How Africa can show the world the way to a low-carbon future: 10 facts, 10 actions


Date published on source: 
19 August 2015
Author: 
Caroline Kende-Robb
Source organisation: 
Brookings Institution
Keyword tags: 

Africa’s energy challenges are immense. Power shortages diminish the region’s growth by 2-4 percent a year, holding back efforts to create jobs and reduce poverty. In addition, despite a decade of growth, the power generation gap between Africa and other regions is widening.

Can we stave off catastrophic climate change while building the energy systems needed to power growth, create jobs, and lift millions of people out of poverty? That’s a crucial question for Africa. No region has done less to contribute to the climate crisis, but no region will pay a higher price for failure to tackle it. At the same time, over half of Africa’s population lacks access to modern energy.

Africa’s leaders have no choice but to bridge the energy gap—urgently. They do have a choice, though, about how to bridge the gap. Africa can leapfrog over the damaging energy practices that have brought the world to the brink of catastrophe—and show the world the way to a low-carbon future. Africa stands to gain from developing low-carbon energy, and the world stands to gain from Africa avoiding the high-carbon pathway followed by today’s rich world and emerging markets.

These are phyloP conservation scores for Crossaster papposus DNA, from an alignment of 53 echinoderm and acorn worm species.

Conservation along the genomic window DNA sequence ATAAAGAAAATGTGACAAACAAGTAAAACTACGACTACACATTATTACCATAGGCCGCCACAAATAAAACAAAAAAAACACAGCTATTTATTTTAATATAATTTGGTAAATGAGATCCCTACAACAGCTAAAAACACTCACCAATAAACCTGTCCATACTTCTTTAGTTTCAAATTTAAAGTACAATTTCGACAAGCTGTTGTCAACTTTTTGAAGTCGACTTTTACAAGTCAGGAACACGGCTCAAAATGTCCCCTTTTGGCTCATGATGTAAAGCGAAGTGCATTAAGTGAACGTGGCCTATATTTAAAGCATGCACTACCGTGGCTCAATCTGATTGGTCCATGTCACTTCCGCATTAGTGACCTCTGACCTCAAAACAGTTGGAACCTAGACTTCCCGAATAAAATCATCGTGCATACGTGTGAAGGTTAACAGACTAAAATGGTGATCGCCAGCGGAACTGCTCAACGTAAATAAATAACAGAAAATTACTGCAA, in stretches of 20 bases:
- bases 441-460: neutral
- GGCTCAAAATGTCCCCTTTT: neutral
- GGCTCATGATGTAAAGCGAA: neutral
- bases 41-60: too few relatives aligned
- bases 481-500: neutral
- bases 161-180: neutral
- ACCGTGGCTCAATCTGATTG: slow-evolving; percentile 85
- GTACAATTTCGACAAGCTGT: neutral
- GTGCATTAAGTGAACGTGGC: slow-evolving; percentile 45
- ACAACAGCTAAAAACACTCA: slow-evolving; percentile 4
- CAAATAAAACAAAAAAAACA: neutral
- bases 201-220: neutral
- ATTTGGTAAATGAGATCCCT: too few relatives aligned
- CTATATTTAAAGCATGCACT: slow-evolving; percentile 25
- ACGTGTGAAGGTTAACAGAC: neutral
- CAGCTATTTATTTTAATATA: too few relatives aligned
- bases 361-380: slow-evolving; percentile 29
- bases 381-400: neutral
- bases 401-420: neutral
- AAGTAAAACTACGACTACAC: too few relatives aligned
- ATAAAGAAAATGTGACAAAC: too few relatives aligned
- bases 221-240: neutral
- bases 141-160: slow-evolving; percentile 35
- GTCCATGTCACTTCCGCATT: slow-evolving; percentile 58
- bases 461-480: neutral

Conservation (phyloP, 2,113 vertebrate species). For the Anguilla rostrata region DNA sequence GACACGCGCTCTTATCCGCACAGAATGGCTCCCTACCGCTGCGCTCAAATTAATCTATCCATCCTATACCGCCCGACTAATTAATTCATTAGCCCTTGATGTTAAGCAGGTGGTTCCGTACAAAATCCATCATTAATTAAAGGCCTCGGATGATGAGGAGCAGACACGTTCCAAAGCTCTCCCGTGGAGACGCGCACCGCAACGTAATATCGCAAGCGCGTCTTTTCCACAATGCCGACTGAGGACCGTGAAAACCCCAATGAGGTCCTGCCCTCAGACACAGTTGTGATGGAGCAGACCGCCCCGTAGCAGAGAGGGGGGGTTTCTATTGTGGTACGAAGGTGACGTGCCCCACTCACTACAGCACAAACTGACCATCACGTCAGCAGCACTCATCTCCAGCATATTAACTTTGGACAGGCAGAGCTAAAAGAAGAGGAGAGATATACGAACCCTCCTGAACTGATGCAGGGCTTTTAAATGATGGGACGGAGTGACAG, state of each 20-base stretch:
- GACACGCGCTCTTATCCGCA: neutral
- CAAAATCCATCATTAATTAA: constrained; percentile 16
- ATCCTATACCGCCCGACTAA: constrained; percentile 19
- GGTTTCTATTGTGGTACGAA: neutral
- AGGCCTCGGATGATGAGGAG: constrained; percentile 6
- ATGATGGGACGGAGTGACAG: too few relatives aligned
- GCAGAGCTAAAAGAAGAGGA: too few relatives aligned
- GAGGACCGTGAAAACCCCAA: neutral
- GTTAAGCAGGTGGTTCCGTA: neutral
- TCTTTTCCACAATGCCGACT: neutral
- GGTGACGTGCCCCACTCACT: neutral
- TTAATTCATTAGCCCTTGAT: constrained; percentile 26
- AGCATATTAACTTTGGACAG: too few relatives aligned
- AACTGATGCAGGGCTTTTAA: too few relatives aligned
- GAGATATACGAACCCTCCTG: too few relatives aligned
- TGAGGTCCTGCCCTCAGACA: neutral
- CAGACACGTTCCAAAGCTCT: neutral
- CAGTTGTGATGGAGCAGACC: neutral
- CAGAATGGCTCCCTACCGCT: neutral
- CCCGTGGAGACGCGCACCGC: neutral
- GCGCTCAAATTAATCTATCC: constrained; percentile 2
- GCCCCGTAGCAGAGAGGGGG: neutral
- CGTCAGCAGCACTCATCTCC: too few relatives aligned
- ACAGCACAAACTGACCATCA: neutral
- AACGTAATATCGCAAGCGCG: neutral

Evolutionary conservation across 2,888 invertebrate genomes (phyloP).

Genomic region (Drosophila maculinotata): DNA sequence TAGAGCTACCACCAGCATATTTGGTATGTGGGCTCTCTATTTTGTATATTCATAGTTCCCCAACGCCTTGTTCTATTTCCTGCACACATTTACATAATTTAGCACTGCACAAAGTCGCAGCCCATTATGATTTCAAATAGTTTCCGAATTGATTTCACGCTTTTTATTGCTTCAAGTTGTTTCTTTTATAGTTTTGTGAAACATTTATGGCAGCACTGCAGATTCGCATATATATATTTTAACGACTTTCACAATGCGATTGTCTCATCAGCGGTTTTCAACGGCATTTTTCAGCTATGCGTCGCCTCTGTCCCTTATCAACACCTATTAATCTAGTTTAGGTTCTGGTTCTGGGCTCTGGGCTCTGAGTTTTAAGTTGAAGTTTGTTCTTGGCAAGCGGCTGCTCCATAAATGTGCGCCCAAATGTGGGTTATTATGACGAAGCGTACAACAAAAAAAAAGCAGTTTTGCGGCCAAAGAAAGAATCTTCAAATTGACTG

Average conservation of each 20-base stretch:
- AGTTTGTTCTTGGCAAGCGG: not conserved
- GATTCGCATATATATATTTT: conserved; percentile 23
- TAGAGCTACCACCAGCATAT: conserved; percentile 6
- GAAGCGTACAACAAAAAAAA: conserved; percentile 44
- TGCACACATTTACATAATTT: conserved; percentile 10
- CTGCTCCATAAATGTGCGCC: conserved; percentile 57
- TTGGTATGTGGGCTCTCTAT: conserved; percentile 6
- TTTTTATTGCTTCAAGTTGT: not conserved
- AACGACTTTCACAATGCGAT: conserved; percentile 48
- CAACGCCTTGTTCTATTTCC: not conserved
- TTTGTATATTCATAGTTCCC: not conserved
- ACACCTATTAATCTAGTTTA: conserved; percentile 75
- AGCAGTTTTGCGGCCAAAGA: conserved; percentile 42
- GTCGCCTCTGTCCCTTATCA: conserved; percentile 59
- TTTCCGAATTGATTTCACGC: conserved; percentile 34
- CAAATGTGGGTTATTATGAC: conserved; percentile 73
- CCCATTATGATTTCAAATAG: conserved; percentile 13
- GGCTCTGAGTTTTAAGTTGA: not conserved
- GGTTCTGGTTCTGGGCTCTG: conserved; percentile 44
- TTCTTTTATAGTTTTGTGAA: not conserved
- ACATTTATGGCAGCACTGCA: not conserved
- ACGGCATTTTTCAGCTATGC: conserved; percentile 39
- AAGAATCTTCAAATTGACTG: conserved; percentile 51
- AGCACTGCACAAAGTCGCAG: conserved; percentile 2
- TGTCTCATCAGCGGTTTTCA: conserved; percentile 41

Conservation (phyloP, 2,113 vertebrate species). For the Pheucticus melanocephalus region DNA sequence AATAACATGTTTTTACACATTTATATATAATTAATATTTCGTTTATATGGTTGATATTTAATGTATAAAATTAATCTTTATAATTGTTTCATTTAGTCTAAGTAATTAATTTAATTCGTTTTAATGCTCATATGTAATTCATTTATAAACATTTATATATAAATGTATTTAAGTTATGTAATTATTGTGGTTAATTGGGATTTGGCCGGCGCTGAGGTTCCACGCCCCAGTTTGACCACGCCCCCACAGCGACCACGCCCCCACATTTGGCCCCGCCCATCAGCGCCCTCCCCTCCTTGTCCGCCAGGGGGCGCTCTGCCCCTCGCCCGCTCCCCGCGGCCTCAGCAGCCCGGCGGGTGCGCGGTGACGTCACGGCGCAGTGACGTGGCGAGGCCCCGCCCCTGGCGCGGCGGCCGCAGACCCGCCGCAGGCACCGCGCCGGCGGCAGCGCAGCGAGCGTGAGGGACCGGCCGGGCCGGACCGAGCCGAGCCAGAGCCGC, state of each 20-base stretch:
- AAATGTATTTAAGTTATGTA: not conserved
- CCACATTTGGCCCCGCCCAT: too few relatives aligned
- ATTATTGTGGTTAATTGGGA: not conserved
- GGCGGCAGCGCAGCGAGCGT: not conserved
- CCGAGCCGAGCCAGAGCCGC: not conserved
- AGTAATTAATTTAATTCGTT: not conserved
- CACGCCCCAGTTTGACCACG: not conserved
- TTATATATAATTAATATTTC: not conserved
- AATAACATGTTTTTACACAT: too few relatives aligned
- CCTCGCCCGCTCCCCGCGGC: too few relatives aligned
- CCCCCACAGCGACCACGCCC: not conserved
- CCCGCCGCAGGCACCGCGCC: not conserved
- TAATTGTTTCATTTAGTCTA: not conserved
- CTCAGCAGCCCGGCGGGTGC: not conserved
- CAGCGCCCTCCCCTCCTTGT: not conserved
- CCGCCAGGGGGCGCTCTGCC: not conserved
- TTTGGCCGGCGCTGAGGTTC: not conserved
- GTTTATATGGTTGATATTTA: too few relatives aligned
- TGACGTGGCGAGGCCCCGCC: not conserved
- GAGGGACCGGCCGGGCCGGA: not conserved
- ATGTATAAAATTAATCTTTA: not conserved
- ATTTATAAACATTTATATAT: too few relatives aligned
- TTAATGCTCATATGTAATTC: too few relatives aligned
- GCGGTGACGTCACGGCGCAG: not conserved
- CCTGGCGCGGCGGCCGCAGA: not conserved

The December 2015 talks in Paris on a new global climate treaty are approaching fast. A coherent set of common African demands is essential if the world is to raise the level of ambition needed for the Paris talks to end with a viable global climate agreement.

The Africa Progress Panel, chaired by Kofi Annan, spells out in its latest report the bold action required from African leaders, their international partners, and the private sector. The report, Power, People, Planet: Seizing Africa’s Energy and Climate Opportunities, outlines facts and actions to change Africa’s energy future.

Ten key facts: Africa’s energy and climate challenges

Ten key actions for achieving Africa’s low-carbon future

  • The author, Caroline Kende Robb, is the executive director of the Africa Progress Panel, a foundation chaired by Kofi Annan.  Read the complete article here.

 

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